This loose biopic relates the adult life of Paolina (Paulette), the sister of Napoleon Bonaparte. She is portrayed as a willful, yet impulsive woman, through her marriages and scandals, through the heights and depths of Napoleon's life.
Based on Polly Adler's best-selling autobiography about her life in the Roaring Twenties as a legendary Madam. The movie follows Polly's life from an immigrant worker to becoming friend and... See full summary »
Peter Churchman stopped robbing banks a long time ago and is now living as a wealthy and respected citizen in Pamplona, Spain. But then his former companion Angela appears and blackmails ... See full summary »
Steady, dependable Coast Guard Lieutenant Raymond "Ray" Dower and reckless aviator Thomas "Speed" Bradshaw are the closest of friends. Ray saves the life of Captain Tobias Bliss, tramp ... See full summary »
The Civil War is over but in the Ozarks of Arkansas people are not ready to forgive and forget. The Mondier brothers have returned from fighting for the Union and Mort Fagan is keeping things difficult for them in the community.
A former RAF officer is enlisted in the British secret service. Germany recruits him for propaganda broadcasts to England. He uses codes in his broadcasts. When his cover is blown, he and his German girlfriend must try to escape.
Alfred E. Green
Frankie Fane has clawed his way to the top of the Hollywood heap. Now, as he's preparing to win his Oscar, his friend Hymie Kelly reminisces over their life together, and Frankie's ruthless struggle to the top and the people he's stepped on (i.e., everyone else in the movie) to make it there. Written by
Merle Oberon presents the Best Actor in the Academy Awards sequence. According to Oscar tradition, the Best Actor and Best Actress are presented by the previous year's winner in the category honoring the opposite sex. Oberon was nominated as Best Actress of 1935, but she has never won an Oscar. See more »
In the scene in the yacht Frankie says he pushed a rack on 28th street. The garment center in New York City is between 34th & 40th streets. See more »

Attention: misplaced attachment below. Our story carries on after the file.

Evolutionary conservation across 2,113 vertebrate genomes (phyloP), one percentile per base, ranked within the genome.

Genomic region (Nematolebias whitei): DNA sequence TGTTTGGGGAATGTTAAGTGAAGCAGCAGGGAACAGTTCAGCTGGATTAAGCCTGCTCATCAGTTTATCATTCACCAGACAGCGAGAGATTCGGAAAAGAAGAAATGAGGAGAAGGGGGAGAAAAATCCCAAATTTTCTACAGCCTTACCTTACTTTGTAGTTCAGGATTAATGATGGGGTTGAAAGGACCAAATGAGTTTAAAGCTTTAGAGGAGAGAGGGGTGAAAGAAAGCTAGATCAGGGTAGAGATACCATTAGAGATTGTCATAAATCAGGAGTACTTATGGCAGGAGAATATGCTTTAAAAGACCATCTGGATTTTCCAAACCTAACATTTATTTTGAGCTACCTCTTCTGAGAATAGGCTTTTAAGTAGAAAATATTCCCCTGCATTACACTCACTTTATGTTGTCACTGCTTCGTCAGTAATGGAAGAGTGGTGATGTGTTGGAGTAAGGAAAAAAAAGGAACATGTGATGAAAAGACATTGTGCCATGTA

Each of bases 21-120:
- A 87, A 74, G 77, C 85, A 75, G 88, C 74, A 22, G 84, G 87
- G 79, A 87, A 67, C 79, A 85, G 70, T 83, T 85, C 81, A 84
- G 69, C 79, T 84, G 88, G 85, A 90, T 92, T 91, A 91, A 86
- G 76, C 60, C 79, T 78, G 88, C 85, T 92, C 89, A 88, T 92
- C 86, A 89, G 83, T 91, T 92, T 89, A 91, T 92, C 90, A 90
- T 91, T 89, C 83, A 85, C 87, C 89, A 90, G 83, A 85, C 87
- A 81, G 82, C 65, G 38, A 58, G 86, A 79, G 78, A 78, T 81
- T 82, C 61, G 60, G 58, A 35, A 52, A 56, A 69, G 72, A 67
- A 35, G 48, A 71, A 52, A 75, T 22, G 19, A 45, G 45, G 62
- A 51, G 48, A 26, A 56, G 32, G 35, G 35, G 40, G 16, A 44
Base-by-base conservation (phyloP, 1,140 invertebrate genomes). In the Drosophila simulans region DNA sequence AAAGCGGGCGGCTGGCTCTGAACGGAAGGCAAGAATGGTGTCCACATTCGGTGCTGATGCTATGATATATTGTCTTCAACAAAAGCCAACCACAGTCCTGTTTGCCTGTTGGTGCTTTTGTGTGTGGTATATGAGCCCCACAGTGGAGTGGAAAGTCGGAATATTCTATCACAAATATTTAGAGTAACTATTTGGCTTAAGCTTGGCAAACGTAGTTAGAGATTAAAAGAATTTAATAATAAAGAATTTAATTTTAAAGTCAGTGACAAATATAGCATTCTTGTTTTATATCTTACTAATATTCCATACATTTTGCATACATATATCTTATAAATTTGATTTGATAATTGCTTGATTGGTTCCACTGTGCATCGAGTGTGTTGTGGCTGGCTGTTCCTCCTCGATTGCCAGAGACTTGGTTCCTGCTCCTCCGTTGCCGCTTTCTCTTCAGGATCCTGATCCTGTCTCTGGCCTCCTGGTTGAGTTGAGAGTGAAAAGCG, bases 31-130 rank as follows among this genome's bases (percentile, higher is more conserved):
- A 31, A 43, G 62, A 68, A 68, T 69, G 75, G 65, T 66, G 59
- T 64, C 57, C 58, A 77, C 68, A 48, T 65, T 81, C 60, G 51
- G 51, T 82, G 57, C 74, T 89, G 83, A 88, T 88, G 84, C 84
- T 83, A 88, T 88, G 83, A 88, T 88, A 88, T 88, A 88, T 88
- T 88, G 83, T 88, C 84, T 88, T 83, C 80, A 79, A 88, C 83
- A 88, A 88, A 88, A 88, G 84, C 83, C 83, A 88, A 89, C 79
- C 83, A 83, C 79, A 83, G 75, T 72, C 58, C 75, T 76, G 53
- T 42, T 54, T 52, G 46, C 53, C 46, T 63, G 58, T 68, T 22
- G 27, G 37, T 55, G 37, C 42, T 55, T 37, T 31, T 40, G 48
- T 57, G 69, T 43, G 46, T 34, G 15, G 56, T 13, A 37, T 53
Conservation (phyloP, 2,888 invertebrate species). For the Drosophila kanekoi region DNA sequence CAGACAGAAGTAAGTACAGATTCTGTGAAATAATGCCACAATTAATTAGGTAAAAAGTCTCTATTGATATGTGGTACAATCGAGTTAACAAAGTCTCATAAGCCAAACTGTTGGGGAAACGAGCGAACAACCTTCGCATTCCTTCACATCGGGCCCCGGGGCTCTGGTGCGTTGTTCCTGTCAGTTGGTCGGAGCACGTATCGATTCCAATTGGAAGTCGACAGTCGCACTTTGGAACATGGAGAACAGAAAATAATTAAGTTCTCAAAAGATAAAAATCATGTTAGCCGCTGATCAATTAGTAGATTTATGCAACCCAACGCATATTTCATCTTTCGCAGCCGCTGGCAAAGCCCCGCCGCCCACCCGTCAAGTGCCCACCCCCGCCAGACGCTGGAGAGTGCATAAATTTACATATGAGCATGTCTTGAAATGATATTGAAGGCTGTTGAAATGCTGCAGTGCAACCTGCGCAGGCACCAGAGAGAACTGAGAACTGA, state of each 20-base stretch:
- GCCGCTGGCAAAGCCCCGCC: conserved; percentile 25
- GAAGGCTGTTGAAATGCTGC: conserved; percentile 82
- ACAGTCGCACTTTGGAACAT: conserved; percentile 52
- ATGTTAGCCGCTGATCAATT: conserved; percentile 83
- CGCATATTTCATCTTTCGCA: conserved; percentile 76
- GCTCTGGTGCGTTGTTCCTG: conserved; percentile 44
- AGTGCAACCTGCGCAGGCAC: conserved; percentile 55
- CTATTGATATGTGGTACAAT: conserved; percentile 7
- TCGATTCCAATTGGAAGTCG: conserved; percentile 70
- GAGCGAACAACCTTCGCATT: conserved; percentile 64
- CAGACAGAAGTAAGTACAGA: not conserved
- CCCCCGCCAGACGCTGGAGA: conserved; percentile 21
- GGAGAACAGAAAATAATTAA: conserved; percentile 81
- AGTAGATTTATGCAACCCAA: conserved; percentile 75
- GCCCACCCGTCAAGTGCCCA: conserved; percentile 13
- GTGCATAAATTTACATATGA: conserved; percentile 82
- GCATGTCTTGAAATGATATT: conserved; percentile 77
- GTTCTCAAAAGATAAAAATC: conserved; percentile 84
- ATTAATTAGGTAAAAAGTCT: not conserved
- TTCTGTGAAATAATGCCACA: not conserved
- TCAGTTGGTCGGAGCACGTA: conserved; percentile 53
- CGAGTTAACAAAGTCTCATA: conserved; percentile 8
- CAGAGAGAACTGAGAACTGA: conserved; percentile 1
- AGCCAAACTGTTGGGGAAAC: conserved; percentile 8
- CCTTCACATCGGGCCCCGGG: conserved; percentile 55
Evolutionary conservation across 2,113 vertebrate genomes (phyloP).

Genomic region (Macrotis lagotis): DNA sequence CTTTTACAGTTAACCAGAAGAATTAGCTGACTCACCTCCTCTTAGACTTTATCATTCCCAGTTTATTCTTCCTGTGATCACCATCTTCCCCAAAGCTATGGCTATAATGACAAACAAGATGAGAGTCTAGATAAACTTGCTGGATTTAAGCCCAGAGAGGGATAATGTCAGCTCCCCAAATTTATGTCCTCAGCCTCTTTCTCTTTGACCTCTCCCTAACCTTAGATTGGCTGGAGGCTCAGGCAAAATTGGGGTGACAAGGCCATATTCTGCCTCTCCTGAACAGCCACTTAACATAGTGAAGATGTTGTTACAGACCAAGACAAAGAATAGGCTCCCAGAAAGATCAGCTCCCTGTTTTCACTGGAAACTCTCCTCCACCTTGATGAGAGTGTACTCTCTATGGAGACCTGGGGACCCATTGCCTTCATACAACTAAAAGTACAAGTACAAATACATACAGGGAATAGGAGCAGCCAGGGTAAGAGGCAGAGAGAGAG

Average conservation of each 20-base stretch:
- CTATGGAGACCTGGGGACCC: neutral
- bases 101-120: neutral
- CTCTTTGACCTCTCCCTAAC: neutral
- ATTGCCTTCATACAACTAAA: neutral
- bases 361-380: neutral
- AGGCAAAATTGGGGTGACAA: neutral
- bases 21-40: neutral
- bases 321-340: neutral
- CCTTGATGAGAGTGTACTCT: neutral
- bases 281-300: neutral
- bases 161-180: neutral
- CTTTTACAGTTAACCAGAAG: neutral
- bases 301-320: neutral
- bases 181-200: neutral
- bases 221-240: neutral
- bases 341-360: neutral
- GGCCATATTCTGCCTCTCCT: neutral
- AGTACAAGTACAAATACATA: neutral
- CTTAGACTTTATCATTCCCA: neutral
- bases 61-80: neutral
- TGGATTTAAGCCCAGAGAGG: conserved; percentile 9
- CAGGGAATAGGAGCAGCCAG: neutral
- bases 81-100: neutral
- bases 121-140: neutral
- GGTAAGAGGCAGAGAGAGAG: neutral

If anyone follows my reviews one will note that I always use the expression hero/heel when talking about Tyrone Power. He could be a full blooded hero or he was a hero/heel, a likable sort of guy, but one who was ruthless in getting what he wanted. You need someone of Power's ability and charm to play such a part. And sad to say that was something Stephen Boyd just doesn't bring to The Oscar.
Even when one is an anti-hero there has to be certain qualities brought out that make you root for the guy. Two minutes into watching The Oscar and I wanted to punch out Stephen Boyd. This guy is all heel with no charm and uses people like toilet paper.
Joseph E. Levine assembled quite a cast to support Boyd and I don't think I've ever seen so much talent squandered on such a mediocre picture. Try counting the number of Oscar winners in it. Just Edith Head's Oscars and she plays herself in the film must bring the total to over 20. She got a nomination here for costume design, one of two The Oscar got, the second was for Art&Set design.
Tony Bennett is the hero's best friend who is similarly used and abused doesn't give a half bad performance and this was to be a breakthrough for him as a dramatic actor like Bing Crosby or Frank Sinatra. I also liked Milton Berle as his agent.
Some of the women in Boyd's life in this film are Eleanor Parker, Elke Sommer, and Jill St. John. The one I liked best was Jean Hale as a star who the up and coming Boyd is sent on a publicity date with. She's a female version of him so there is one great moment where she gets dumped on literally.
One woman who was in Stephen Boyd's life and who always tried to promote his career in her column appears her as herself in one of her last appearances. Rumor has it that Boyd made old Hedda Hopper's life particularly memorable in her golden years.
In the old My Favorite Martian series there was an episode where Ray Walston uses a special light bulb in the room and it gives off a benevolence bulb. You just become inexplicably likable to all around. Bill Bixby sees this as a great way to score with women and he uses it. But Walston tells him that on earthlings it gives you a hate me glow and the two spend the rest of the episode trying to find the antidote.
That's what Boyd projected here, a two hour hate me glow. And in fact this review is dedicated to an attorney I knew back in Brooklyn, a man who had ambitions for a great political career, but had a hate me glow that made Boyd look like Albert Schweitzer. No names of course, but Ronald J. D'Angelo this film is for you.
The Oscar is a campy all star look at an ambitious actor and if you can stand the hate me glow that Boyd projects, you'll like looking at the stars.
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